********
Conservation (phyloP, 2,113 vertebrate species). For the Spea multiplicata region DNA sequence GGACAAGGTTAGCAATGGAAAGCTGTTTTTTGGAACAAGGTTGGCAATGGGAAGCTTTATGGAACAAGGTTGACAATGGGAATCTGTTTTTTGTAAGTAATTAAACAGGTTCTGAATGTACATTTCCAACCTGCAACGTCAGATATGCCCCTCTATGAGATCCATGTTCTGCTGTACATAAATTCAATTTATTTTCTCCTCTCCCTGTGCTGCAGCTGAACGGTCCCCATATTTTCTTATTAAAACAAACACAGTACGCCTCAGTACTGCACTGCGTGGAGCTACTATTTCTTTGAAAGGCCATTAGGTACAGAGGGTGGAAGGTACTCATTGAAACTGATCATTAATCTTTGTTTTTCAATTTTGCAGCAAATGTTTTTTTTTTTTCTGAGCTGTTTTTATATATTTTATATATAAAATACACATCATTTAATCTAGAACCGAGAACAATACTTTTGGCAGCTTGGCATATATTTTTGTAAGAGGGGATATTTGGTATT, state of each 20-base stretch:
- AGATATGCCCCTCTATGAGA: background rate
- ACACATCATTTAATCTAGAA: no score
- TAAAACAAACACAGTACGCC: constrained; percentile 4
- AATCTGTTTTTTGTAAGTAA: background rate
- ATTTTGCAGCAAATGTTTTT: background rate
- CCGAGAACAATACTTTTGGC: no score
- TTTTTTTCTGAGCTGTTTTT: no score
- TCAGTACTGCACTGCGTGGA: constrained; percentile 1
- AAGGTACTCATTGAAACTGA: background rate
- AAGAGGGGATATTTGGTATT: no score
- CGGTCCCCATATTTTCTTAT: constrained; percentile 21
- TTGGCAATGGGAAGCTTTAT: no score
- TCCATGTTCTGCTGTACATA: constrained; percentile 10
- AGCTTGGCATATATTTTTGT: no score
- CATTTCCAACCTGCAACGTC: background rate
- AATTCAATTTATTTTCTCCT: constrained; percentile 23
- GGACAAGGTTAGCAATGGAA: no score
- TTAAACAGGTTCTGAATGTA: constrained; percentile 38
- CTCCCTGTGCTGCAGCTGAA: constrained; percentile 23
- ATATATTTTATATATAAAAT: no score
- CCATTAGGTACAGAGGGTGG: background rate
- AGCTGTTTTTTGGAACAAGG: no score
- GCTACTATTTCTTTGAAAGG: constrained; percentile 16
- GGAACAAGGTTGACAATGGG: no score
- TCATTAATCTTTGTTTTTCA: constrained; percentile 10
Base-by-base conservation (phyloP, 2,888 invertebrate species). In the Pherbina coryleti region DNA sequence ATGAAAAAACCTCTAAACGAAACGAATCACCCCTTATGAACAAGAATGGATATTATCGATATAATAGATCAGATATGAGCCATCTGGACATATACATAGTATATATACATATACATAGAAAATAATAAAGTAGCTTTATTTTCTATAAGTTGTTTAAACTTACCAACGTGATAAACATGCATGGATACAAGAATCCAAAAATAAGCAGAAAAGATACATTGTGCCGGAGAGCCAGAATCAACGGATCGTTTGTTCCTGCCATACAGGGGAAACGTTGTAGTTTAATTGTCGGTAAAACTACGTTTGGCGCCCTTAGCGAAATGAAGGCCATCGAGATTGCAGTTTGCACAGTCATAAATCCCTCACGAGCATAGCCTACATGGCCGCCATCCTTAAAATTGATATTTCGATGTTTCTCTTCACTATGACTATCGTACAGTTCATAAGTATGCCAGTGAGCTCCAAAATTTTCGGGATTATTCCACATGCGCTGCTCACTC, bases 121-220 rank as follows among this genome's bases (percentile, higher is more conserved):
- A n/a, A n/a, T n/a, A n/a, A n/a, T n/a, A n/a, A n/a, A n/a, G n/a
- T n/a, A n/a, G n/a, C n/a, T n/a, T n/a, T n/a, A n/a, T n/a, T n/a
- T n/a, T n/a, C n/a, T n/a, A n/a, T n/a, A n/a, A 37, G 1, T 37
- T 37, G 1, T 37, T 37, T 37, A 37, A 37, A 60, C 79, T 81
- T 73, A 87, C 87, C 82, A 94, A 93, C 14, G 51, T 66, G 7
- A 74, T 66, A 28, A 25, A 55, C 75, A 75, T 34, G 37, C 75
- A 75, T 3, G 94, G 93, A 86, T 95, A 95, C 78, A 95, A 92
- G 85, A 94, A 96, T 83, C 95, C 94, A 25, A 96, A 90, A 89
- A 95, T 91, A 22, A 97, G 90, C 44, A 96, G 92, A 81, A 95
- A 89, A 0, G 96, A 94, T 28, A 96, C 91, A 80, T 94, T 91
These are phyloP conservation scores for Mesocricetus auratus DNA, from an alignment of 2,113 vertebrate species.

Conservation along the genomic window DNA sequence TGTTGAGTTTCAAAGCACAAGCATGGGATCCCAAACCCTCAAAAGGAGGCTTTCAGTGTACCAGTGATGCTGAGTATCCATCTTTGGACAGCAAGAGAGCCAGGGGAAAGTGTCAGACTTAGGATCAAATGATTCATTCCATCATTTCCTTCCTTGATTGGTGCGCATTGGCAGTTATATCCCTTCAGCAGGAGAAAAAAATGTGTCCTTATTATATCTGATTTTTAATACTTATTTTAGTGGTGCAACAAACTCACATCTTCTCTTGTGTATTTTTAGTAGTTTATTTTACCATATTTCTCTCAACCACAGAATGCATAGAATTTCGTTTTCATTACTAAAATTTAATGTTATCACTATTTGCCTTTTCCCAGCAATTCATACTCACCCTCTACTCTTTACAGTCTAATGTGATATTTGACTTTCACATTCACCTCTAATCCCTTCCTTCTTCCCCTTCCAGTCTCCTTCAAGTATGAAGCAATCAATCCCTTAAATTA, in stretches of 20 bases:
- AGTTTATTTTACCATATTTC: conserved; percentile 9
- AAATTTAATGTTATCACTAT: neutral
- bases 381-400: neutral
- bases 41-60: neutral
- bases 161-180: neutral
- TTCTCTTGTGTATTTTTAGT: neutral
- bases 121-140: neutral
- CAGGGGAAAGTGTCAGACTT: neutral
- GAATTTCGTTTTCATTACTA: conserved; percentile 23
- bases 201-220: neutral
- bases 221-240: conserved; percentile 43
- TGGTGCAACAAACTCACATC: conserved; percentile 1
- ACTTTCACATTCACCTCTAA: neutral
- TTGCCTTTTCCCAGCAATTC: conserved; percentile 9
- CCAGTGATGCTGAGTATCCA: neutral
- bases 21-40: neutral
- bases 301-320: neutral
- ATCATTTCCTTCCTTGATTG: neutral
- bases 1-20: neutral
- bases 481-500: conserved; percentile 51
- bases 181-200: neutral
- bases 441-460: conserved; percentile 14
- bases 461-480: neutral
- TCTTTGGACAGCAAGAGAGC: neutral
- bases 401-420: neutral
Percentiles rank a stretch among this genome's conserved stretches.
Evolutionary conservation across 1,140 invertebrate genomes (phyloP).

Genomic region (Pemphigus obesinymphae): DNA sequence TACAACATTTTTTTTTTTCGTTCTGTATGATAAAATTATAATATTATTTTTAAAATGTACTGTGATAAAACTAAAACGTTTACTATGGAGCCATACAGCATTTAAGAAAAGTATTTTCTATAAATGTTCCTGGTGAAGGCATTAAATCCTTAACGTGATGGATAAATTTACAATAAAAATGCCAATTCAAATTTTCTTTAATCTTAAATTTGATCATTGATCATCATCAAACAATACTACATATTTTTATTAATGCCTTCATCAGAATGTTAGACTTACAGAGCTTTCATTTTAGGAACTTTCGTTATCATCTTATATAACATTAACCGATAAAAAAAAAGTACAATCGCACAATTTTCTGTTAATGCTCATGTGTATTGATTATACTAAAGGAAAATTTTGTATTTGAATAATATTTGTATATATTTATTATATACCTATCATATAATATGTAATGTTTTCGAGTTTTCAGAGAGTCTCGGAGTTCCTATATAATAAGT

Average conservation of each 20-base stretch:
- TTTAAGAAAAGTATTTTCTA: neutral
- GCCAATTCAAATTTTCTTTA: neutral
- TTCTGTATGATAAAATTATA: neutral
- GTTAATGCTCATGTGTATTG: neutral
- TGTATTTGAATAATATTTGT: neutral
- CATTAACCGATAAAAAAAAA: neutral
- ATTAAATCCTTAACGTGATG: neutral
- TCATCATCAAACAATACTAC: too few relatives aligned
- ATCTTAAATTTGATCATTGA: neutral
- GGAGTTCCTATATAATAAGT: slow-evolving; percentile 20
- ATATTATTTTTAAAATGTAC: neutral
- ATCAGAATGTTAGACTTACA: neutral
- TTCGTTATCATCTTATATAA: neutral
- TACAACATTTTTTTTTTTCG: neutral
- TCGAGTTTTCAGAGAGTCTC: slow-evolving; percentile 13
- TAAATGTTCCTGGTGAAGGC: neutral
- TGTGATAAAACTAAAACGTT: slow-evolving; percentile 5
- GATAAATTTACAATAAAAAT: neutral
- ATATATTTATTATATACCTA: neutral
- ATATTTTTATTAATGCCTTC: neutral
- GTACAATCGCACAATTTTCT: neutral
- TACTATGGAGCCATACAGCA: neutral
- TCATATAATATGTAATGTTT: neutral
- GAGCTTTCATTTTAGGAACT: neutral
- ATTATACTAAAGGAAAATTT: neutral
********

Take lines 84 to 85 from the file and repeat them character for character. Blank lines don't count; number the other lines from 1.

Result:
- TAAATGTTCCTGGTGAAGGC: neutral
- TGTGATAAAACTAAAACGTT: slow-evolving; percentile 5